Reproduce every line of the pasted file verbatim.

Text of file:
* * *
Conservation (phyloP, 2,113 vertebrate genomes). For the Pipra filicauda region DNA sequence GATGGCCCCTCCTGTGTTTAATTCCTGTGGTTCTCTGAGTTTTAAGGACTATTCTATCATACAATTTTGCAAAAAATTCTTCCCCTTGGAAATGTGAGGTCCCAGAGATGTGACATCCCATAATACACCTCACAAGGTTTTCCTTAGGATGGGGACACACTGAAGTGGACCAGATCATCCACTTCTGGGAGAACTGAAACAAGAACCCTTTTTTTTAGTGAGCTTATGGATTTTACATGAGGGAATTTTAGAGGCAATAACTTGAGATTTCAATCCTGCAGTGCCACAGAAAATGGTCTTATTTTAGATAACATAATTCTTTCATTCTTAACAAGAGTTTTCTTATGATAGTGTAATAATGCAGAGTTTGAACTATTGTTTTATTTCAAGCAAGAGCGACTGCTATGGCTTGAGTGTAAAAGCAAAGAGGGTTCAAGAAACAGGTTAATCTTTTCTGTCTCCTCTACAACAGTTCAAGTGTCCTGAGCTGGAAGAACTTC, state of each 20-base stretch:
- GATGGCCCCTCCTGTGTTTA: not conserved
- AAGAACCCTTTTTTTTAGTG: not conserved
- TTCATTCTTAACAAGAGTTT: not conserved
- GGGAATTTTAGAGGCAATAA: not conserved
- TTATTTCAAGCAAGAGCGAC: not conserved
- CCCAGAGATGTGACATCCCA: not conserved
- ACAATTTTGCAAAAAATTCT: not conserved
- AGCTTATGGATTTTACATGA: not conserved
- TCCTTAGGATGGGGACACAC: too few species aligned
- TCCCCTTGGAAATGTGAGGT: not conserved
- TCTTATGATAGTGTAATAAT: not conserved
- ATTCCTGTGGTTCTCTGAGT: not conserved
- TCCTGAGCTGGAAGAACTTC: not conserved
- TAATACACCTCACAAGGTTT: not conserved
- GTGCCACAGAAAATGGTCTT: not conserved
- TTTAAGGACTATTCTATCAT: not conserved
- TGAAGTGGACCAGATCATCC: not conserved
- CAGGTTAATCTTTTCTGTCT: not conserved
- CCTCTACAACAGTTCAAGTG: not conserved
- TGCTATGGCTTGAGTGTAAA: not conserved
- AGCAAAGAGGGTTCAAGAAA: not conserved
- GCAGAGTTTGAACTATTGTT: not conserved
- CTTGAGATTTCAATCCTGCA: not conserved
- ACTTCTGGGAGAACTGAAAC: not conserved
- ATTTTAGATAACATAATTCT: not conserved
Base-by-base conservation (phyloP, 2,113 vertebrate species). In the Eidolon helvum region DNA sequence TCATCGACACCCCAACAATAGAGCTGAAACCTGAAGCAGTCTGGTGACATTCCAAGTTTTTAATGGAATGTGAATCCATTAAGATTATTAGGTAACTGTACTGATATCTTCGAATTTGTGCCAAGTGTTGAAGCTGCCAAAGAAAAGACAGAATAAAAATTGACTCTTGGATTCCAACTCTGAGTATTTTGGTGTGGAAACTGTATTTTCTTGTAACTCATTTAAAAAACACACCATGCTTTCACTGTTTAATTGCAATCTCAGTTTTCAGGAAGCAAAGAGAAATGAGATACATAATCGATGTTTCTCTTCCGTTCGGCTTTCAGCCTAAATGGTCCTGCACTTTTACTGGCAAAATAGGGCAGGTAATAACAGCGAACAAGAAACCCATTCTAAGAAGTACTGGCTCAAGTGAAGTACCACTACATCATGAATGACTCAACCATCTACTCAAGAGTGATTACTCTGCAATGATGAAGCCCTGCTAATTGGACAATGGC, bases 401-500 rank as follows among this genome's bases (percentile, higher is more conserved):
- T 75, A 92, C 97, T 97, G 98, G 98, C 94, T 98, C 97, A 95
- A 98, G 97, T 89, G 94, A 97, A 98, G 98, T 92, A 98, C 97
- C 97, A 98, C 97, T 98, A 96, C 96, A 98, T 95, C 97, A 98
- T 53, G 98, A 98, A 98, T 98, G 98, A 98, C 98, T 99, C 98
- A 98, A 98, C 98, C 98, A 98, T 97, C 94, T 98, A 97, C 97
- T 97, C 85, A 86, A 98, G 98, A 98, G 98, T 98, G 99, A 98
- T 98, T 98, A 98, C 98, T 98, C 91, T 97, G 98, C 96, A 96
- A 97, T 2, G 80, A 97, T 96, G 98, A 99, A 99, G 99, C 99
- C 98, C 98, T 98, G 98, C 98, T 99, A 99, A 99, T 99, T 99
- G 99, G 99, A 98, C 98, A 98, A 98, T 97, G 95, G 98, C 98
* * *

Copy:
Conservation (phyloP, 2,113 vertebrate genomes). For the Pipra filicauda region DNA sequence GATGGCCCCTCCTGTGTTTAATTCCTGTGGTTCTCTGAGTTTTAAGGACTATTCTATCATACAATTTTGCAAAAAATTCTTCCCCTTGGAAATGTGAGGTCCCAGAGATGTGACATCCCATAATACACCTCACAAGGTTTTCCTTAGGATGGGGACACACTGAAGTGGACCAGATCATCCACTTCTGGGAGAACTGAAACAAGAACCCTTTTTTTTAGTGAGCTTATGGATTTTACATGAGGGAATTTTAGAGGCAATAACTTGAGATTTCAATCCTGCAGTGCCACAGAAAATGGTCTTATTTTAGATAACATAATTCTTTCATTCTTAACAAGAGTTTTCTTATGATAGTGTAATAATGCAGAGTTTGAACTATTGTTTTATTTCAAGCAAGAGCGACTGCTATGGCTTGAGTGTAAAAGCAAAGAGGGTTCAAGAAACAGGTTAATCTTTTCTGTCTCCTCTACAACAGTTCAAGTGTCCTGAGCTGGAAGAACTTC, state of each 20-base stretch:
- GATGGCCCCTCCTGTGTTTA: not conserved
- AAGAACCCTTTTTTTTAGTG: not conserved
- TTCATTCTTAACAAGAGTTT: not conserved
- GGGAATTTTAGAGGCAATAA: not conserved
- TTATTTCAAGCAAGAGCGAC: not conserved
- CCCAGAGATGTGACATCCCA: not conserved
- ACAATTTTGCAAAAAATTCT: not conserved
- AGCTTATGGATTTTACATGA: not conserved
- TCCTTAGGATGGGGACACAC: too few species aligned
- TCCCCTTGGAAATGTGAGGT: not conserved
- TCTTATGATAGTGTAATAAT: not conserved
- ATTCCTGTGGTTCTCTGAGT: not conserved
- TCCTGAGCTGGAAGAACTTC: not conserved
- TAATACACCTCACAAGGTTT: not conserved
- GTGCCACAGAAAATGGTCTT: not conserved
- TTTAAGGACTATTCTATCAT: not conserved
- TGAAGTGGACCAGATCATCC: not conserved
- CAGGTTAATCTTTTCTGTCT: not conserved
- CCTCTACAACAGTTCAAGTG: not conserved
- TGCTATGGCTTGAGTGTAAA: not conserved
- AGCAAAGAGGGTTCAAGAAA: not conserved
- GCAGAGTTTGAACTATTGTT: not conserved
- CTTGAGATTTCAATCCTGCA: not conserved
- ACTTCTGGGAGAACTGAAAC: not conserved
- ATTTTAGATAACATAATTCT: not conserved
Base-by-base conservation (phyloP, 2,113 vertebrate species). In the Eidolon helvum region DNA sequence TCATCGACACCCCAACAATAGAGCTGAAACCTGAAGCAGTCTGGTGACATTCCAAGTTTTTAATGGAATGTGAATCCATTAAGATTATTAGGTAACTGTACTGATATCTTCGAATTTGTGCCAAGTGTTGAAGCTGCCAAAGAAAAGACAGAATAAAAATTGACTCTTGGATTCCAACTCTGAGTATTTTGGTGTGGAAACTGTATTTTCTTGTAACTCATTTAAAAAACACACCATGCTTTCACTGTTTAATTGCAATCTCAGTTTTCAGGAAGCAAAGAGAAATGAGATACATAATCGATGTTTCTCTTCCGTTCGGCTTTCAGCCTAAATGGTCCTGCACTTTTACTGGCAAAATAGGGCAGGTAATAACAGCGAACAAGAAACCCATTCTAAGAAGTACTGGCTCAAGTGAAGTACCACTACATCATGAATGACTCAACCATCTACTCAAGAGTGATTACTCTGCAATGATGAAGCCCTGCTAATTGGACAATGGC, bases 401-500 rank as follows among this genome's bases (percentile, higher is more conserved):
- T 75, A 92, C 97, T 97, G 98, G 98, C 94, T 98, C 97, A 95
- A 98, G 97, T 89, G 94, A 97, A 98, G 98, T 92, A 98, C 97
- C 97, A 98, C 97, T 98, A 96, C 96, A 98, T 95, C 97, A 98
- T 53, G 98, A 98, A 98, T 98, G 98, A 98, C 98, T 99, C 98
- A 98, A 98, C 98, C 98, A 98, T 97, C 94, T 98, A 97, C 97
- T 97, C 85, A 86, A 98, G 98, A 98, G 98, T 98, G 99, A 98
- T 98, T 98, A 98, C 98, T 98, C 91, T 97, G 98, C 96, A 96
- A 97, T 2, G 80, A 97, T 96, G 98, A 99, A 99, G 99, C 99
- C 98, C 98, T 98, G 98, C 98, T 99, A 99, A 99, T 99, T 99
- G 99, G 99, A 98, C 98, A 98, A 98, T 97, G 95, G 98, C 98